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The strength of Indian women often comes through when families are in dire trouble, but society rarely recognizes their role.
The other day a friend of mine confided that her husband had lost his high paying job. He is the sole bread-winner, they have two children still in school and in this economy finding another job is going to be tough. It is a crisis of monumental proportions. I’ve always treated this friend with some condescension, mainly because she is a homemaker whose preoccupation is with everything in the domestic sphere. How can we talk about the doings in the business world, or high art, or literary developments, if all she is doing is planning the next meal for a finicky son?
I go shopping with this friend, or to the club, or for a walk, and we talk about our children and of course, the misdeeds of her servants, all of who seem to be villains of monumental proportions. Therefore I didn’t know how to respond when she gave me details of how her husband had lost his job. Suddenly her work and her role in the family didn’t seem so trivial any more. Now, on top of looking after her children, she also has to take care of her husband, and be an anchor for him.
No matter how disturbed she might be, and no matter how much more energy she needs to apply to balancing her household budget, she has to appear as calm, as graceful and as affectionate as always. She has to ensure that her children aren’t affected by the storm that has overtaken their home, while keeping her husband emotionally secure. She has to support her parents and in-laws and protect them from the winds that are buffeting their world. All this she has to do to prevent her world from falling apart, as it so easily could.
Her situation is hardly uncommon. We have all known of women within our own or someone else’s family who have suddenly had to become the domestic equivalent of Rahul Dravid, the proverbial wall, providing support to a crumbling edifice. Men take both success and respect for granted. When either success at work or respect at home is suddenly withdrawn, they lose no time in wallowing in their weakness. The end of the road for them might as well be the end of the road for the rest of the house. It is left to the woman to keep the demons of domestic destruction at bay, and she is usually the lone soldier in this battle.
If only society recognized this unique strength of a woman! If only we could claim credit for saving so many households from anarchy. But no. We aren’t allowed even the reward of recognition. Recently I attended a friend’s son’s wedding. The groom’s alcoholic father stood around in dumb acquiescence, meekly observing all the rituals. It was obvious to the most distant stranger that it was the groom’s mother who was the pivot around which everything was centered. And yet at the end, the priest asked her to touch her husband’s feet in respect, just as the bride had to do for her husband. I, too, stood and watched this insult to gender equality and didn’t register a protest except in my mind.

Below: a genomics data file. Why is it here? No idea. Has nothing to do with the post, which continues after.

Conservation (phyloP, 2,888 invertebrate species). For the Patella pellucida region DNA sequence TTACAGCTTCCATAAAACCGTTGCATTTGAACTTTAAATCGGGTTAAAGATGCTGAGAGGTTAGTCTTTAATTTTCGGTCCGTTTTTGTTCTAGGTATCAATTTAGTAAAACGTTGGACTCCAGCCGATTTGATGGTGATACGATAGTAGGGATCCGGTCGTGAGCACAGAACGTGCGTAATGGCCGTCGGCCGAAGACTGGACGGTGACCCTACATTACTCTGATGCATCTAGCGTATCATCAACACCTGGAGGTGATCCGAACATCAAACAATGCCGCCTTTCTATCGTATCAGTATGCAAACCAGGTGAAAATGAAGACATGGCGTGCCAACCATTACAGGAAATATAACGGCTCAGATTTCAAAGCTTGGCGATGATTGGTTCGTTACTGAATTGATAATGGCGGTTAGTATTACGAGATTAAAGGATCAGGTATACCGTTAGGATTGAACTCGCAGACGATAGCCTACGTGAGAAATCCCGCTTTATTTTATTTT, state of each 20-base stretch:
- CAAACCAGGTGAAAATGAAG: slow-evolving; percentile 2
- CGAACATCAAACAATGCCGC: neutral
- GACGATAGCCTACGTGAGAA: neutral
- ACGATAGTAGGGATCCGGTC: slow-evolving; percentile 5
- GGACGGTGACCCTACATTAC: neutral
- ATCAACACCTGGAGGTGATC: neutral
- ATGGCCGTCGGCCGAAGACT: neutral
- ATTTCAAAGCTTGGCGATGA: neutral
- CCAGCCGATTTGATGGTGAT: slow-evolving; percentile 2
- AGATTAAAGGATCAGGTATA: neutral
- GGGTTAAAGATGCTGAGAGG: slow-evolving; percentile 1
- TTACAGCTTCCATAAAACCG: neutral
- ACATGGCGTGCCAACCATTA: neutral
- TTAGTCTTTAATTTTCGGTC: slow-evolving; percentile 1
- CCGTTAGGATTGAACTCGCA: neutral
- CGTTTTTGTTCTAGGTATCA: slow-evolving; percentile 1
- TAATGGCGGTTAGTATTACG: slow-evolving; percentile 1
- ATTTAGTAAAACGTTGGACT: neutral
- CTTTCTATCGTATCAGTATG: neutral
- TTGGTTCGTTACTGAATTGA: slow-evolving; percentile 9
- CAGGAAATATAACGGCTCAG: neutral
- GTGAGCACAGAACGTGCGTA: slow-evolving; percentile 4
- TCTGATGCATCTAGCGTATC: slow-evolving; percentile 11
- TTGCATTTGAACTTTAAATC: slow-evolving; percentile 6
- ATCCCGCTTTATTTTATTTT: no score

Beyond Pink writes on women's stories in urban India. They could be real or fictional, but they are all about what women in modern India think about their partners, their families, their workplace and read more...
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If her MIL had accepted her with some affection, wouldn't they have built a mutually happier relationship by now?
The incident took place ten years ago.
Smita could visit her mother only in summers when her daughter had school holidays. Her daughter also enjoyed meeting her Nani, and both of them had done their reservations for a week. A month before their visit, her husband told her, “My mom is coming for 4-5 months!”
Smita shuddered. She knew the repercussions. She would have to hear sarcastic comments from her mother-in-law for visiting her mother. She may make these comments directly only a bit, but her servants would be flooded with the words, “How horrible she is! She leaves me and goes!”
Maybe Animal is going to make Ranbir the superstar he yearns to be, but is this the kind of legacy his grandfather and granduncles would wish for?
I have no intention of watching Animal. I have heard it’s acting like a small baby screaming and yelling for attention. However, I read some interesting reviews which gave away the original, brilliant and awe-inspiring plot (was that sarcastic enough?), and I don’t really need to go watch it to have an informed opinion.
A little boy craves for his father’s love but doesn’t get it so uses it as an excuse to kill a whole bunch of people when he grows up. Poor paapa (baby) what else could he do?
I was wondering; if any woman director gets inspired by this movie and replicates this with a female protagonist, what would happen?. Oh wait, that’s the story of so many women in this world. Forget about not giving them love, you have fathers who try to kill their daughters or sell them off or do other equally despicable things.
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